inition of information has some appealing properties. First, the information is 0 if

)=

1 ; if the receiver of a message knows that the message will be , he does

not get any information when he receives the message. Secondly, the information

is always positive. It is not possible to lose information by receiving a message. Fi-

nally, the information is additive, i.e. the information in two independent symbols

is the sum of the information in each symbol:

)=

(21)

)=

)+

if and are statistically independent.

The information measure considers each instance of the stochastic variable

but it does not say anything about the stochastic variable itself. This can be

accomplished by calculating the average information of the stochastic variable:

)=

)= (22)

is called the entropy of and is a measure of uncertainty about .

Now, we introduce a second discrete random variable , which, for example,

can be an output signal from a system with as input. The conditional entropy

[18] of given is

)= (23)

The conditional entropy is a measure of the average information in given that

is known. In other words, it is the remaining uncertainty of after observing

2.The average mutual information between and is deﬁned as the

average information about gained when observing :

)= (24)

2Shannon48 originally used the term rate of transmission.Theterm mutual information was

introduced later.

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IThe mutual information can be interpreted as the difference between the uncer-

tainty of and the remaining uncertainty of after observing . In other words, it

is the reduction in uncertainty of gained by observing . Inserting equation 23

into equation 24 gives

)=

)+

)= (25)

which shows that the mutual information is symmetric.

Now let be a continuous random variable. Then the differential entropy

is deﬁned as [18]

)= (26)

where is the probability density function of . The integral is over all dimen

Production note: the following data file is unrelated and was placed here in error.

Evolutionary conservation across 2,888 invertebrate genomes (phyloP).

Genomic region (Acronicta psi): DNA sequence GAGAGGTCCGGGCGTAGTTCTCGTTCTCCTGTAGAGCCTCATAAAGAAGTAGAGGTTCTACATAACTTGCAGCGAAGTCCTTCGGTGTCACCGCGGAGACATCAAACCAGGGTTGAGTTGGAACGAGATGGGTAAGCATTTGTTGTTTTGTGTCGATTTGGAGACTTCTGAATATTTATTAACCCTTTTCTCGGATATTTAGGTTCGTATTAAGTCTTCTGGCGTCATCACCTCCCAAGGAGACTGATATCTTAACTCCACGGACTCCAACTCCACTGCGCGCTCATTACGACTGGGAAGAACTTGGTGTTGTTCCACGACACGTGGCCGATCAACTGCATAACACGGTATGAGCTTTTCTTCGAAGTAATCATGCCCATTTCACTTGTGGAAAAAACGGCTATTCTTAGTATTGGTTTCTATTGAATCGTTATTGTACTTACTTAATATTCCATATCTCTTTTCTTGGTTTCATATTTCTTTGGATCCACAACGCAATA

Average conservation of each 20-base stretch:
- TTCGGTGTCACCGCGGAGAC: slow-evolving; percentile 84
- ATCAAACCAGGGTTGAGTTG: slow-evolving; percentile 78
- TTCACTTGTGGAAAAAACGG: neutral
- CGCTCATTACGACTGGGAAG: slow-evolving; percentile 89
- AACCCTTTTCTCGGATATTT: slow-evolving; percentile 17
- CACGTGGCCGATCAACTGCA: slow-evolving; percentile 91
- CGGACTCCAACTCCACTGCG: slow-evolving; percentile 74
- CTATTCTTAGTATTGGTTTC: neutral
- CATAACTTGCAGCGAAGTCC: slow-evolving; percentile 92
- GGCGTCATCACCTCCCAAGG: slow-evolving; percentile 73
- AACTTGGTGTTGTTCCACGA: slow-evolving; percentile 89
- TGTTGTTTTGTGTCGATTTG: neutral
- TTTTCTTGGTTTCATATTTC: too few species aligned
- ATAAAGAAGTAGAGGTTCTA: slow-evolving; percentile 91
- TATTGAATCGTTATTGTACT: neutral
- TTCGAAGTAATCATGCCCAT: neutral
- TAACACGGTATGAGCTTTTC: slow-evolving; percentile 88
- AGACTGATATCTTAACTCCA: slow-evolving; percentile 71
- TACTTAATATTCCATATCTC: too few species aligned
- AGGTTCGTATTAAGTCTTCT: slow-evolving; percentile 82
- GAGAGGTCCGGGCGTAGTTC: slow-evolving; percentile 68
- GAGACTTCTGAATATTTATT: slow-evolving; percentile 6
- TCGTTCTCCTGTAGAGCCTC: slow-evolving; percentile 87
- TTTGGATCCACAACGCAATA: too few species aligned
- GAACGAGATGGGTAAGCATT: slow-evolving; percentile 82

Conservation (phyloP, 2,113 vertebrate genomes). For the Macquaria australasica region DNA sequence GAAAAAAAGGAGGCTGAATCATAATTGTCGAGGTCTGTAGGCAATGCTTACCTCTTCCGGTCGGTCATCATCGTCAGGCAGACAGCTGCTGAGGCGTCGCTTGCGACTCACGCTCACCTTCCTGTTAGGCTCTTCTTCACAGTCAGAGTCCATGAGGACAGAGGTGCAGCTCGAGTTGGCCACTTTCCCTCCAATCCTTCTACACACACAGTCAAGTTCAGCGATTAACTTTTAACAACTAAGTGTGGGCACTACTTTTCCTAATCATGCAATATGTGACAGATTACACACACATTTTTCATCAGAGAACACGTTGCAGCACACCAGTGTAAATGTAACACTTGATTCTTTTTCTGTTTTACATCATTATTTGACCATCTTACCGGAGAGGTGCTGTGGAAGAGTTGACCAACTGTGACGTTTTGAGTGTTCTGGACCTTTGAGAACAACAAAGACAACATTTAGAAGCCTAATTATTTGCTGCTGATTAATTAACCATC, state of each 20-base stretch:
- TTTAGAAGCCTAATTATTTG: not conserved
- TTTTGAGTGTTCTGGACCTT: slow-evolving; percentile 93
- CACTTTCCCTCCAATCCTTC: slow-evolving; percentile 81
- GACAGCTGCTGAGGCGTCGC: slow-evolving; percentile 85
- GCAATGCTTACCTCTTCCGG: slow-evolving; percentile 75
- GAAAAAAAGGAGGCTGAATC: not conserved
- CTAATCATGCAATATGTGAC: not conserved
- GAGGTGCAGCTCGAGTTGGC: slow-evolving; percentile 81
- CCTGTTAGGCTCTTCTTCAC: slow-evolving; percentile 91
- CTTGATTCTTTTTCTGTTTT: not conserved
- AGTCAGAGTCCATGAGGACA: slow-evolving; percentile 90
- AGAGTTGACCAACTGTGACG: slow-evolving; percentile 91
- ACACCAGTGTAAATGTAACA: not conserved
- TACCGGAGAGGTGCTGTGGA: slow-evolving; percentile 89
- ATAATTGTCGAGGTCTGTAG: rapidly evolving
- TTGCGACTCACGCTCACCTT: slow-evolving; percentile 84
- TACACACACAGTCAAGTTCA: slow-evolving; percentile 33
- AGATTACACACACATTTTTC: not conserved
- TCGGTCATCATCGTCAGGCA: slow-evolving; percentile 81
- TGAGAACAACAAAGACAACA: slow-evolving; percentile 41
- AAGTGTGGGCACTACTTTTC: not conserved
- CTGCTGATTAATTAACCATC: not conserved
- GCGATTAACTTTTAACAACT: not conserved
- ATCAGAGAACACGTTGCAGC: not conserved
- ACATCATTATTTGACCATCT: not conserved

sions in . The average information in a continuous variable would of course be

inﬁnite since there are an inﬁnite number of possible outcomes. This can be seen

if the discrete entropy deﬁnition (eq. 22) is calculated in limes when approaches

a continuous variable:

)=

x

x

)=

x

; (27)

x

x

where the last term approaches inﬁnity when

x approaches zero [8]. But since

mutual information considers the difference in entropy, the inﬁnite term will vanish

and continuous variables can be used to simplify the calculations. The mutual

information between the continuous random variables and is then

)=

)+

)=

(28)

where and are the dimensionalities of and respectively.

Consider the special case of Gaussian distributed variables. The differential

entropy of an dimensional Gaussian variable is

)=

e (29)

where is the covariance matrix of [3]. This means that the mutual information

between two dimensional Gaussian variables is

jj

yy

)= (30)

where

yx

yy

and are the within set covariance matrices and is the between

yy

yx

sets covariance matrix. For more details on information theory, see for example [7].

8

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xA.4 Principal component analysis

Principal component analysis (PCA) is an old tool in multivariate data analysis.

It was used already in 1901 [17]. The principal components are the eigenvectors

of the covariance matrix. The projection of data onto the principal components is

sometimes called the Hotelling transform after H. Hotelling[9] or Karhunen Loev´ e

transform (KLT) after K. Karhunen and [12] and M. Loev´ e [15]. This transforma

tion is as an orthogonal transformation that diagonalizes the covariance matrix.

A.5 Partial least squares

partial least squares (PLS) was developed in econometrics in the 1960s by Her-

man Wold. It is most commonly used for regression in the ﬁeld of chemometrics

[19]. PLS i basically the singular value decomposition (SVD) of a between sets

covariance matrix.

For an overview, see for example [6] and [11]. In PLS regression, the principal

vectors corresponding to the largest principal values are used as a new, lower di

mensional, basis for the signal. A regression of onto is then performed in this

new basis. As in the case of PCA, the scaling of the variables affects the solutions

of the PLS.

A.6 Multivariate linear regression

Multivariate linear regression (MLR) is the problem of ﬁnding a set of basis vectors

and corresponding regressors in order to minimize the mean square error of

the vector :

(31)

where dim . The basis vectors are described by the matrix

which is also known as the Wiener ﬁlter. A low rank approximation to this problem

can be deﬁned by minimizing

x^ (32)

yi

where

<M and the orthogonal basis s span the subspace of which gives

yi

the smallest mean square error given the rank . The bases and are

wi

yi

given by the solutions to

(33)

yx

which can be recognized from equation 11 with and from the lower row in

table 1.

9

2

2

^

k

x

"

1

E

2

=

C

2

w

y

y

w

i

B